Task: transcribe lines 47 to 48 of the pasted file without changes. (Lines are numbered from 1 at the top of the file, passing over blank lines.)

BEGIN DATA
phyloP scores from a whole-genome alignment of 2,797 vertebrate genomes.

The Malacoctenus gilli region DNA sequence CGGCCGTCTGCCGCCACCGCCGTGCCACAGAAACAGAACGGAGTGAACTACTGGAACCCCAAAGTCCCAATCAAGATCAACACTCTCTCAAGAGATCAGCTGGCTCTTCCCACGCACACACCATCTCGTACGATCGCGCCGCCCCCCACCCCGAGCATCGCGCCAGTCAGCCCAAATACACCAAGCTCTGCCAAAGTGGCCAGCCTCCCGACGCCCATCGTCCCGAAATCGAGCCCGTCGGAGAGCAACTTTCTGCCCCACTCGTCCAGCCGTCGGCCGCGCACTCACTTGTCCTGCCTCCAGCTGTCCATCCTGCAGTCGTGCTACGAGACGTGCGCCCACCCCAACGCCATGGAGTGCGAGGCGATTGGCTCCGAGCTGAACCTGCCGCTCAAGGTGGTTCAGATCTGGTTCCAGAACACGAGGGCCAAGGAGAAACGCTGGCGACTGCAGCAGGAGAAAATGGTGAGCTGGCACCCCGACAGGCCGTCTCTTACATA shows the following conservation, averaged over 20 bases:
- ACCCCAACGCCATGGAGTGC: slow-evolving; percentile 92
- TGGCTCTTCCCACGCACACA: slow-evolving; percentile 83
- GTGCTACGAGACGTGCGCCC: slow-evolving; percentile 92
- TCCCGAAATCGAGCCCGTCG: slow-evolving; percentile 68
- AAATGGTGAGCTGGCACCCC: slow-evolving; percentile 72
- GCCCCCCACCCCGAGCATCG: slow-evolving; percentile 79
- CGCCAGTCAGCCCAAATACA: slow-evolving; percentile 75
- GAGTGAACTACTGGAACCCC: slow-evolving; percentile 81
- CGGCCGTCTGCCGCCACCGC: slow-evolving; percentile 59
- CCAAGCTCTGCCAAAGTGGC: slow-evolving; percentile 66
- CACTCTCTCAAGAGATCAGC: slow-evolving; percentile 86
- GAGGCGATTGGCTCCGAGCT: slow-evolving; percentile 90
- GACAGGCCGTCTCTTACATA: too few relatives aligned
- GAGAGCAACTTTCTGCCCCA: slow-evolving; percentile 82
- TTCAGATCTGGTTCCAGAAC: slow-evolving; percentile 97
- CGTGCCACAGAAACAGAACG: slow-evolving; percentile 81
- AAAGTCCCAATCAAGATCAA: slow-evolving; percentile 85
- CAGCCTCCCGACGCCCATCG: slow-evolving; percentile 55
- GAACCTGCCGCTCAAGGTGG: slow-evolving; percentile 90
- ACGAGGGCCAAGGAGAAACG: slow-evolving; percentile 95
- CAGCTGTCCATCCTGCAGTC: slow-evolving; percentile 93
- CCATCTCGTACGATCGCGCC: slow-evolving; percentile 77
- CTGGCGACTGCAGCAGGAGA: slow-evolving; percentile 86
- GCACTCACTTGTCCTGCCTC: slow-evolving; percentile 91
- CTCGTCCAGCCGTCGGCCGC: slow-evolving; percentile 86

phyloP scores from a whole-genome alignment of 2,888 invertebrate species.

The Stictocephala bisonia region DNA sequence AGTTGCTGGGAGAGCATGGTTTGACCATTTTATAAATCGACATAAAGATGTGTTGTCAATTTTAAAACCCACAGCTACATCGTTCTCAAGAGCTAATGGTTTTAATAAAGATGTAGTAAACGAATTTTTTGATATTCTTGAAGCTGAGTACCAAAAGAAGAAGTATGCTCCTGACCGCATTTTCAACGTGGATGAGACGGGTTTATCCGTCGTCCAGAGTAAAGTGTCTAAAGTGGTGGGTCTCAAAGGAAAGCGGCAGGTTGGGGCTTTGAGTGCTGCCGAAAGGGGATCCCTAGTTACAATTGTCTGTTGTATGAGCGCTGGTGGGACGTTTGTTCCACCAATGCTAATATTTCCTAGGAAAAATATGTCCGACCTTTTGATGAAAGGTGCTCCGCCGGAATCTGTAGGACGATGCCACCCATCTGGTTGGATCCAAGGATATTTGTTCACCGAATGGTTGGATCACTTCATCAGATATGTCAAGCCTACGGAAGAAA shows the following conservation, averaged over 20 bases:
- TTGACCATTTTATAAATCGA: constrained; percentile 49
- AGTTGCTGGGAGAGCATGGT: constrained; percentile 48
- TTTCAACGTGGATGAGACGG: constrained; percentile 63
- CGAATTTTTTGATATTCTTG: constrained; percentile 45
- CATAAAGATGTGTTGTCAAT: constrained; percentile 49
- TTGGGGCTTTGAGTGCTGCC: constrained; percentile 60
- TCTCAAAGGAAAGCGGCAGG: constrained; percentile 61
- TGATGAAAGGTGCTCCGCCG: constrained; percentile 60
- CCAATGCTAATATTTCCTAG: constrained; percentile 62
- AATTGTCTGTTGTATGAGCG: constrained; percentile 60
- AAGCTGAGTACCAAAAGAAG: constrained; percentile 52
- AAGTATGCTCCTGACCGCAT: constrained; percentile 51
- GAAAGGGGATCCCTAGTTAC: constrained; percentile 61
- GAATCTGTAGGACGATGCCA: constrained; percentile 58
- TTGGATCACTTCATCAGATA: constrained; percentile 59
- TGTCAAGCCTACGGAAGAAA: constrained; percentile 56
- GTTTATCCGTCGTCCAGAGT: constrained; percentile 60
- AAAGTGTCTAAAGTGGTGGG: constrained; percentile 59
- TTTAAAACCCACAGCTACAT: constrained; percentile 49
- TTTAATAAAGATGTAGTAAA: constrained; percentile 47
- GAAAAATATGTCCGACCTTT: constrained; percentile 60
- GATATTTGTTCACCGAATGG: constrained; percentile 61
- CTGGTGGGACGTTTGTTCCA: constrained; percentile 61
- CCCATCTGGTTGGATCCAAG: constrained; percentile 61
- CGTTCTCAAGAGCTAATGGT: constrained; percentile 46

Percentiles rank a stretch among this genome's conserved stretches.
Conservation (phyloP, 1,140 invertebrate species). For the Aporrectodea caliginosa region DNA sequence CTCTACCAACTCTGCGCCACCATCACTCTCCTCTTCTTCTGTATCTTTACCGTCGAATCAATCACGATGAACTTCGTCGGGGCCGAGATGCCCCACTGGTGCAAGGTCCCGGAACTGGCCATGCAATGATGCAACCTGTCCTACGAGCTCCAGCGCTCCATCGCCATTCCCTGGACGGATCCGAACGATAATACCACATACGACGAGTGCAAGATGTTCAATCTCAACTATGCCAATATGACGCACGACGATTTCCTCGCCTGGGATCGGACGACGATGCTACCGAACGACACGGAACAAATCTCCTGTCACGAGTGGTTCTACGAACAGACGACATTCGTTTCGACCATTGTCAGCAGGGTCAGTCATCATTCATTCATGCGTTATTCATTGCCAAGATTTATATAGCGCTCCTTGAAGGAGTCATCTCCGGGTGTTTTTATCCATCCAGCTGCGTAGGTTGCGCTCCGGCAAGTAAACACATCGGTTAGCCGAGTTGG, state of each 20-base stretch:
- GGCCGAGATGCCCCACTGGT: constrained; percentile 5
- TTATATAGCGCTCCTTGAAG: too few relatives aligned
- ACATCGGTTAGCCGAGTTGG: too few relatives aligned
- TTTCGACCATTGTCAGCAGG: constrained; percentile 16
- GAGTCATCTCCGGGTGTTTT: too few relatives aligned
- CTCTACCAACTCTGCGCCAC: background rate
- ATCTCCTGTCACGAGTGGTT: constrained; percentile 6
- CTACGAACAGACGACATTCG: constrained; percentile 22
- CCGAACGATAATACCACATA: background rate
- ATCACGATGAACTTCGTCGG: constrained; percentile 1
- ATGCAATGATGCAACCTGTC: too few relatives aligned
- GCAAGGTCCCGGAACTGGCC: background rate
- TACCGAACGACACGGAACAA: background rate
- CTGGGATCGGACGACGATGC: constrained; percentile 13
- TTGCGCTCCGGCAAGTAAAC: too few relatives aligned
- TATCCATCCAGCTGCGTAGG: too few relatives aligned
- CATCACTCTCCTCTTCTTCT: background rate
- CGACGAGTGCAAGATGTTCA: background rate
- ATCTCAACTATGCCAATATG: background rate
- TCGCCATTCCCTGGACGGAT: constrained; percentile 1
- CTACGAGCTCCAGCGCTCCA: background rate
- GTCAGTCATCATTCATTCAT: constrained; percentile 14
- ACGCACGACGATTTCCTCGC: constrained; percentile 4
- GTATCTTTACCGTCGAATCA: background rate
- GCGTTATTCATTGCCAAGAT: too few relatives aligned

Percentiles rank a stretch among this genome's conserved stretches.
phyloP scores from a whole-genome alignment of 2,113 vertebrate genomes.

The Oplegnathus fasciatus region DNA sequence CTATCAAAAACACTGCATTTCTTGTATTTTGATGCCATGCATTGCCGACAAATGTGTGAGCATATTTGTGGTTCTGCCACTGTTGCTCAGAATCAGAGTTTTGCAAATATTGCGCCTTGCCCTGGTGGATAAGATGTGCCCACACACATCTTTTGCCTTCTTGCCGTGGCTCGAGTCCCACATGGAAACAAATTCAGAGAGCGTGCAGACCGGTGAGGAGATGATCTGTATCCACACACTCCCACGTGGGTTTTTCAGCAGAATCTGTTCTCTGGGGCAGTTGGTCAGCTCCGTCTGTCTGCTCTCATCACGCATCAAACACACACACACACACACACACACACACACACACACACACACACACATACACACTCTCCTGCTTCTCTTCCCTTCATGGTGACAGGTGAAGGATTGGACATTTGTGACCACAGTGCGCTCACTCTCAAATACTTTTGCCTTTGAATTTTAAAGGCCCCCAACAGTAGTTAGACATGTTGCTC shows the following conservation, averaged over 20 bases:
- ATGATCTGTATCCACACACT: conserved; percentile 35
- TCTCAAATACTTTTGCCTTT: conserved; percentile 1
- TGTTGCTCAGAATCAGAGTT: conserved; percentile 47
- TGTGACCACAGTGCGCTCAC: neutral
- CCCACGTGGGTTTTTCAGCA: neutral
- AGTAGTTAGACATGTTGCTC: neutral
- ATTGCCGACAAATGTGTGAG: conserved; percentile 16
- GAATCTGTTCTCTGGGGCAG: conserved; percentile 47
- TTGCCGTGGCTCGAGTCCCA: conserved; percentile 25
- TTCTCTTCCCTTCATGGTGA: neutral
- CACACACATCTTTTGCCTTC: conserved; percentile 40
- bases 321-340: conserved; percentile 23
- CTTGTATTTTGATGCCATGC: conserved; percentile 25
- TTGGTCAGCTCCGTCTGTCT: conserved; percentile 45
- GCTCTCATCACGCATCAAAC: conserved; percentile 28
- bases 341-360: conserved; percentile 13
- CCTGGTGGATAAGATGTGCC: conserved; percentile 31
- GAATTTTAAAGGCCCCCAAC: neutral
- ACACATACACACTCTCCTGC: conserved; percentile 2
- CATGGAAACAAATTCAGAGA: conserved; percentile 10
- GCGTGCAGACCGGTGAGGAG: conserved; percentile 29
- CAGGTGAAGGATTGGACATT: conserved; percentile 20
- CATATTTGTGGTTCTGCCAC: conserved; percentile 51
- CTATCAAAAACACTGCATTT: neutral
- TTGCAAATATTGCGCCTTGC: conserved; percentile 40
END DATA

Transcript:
- AAAGTGTCTAAAGTGGTGGG: constrained; percentile 59
- TTTAAAACCCACAGCTACAT: constrained; percentile 49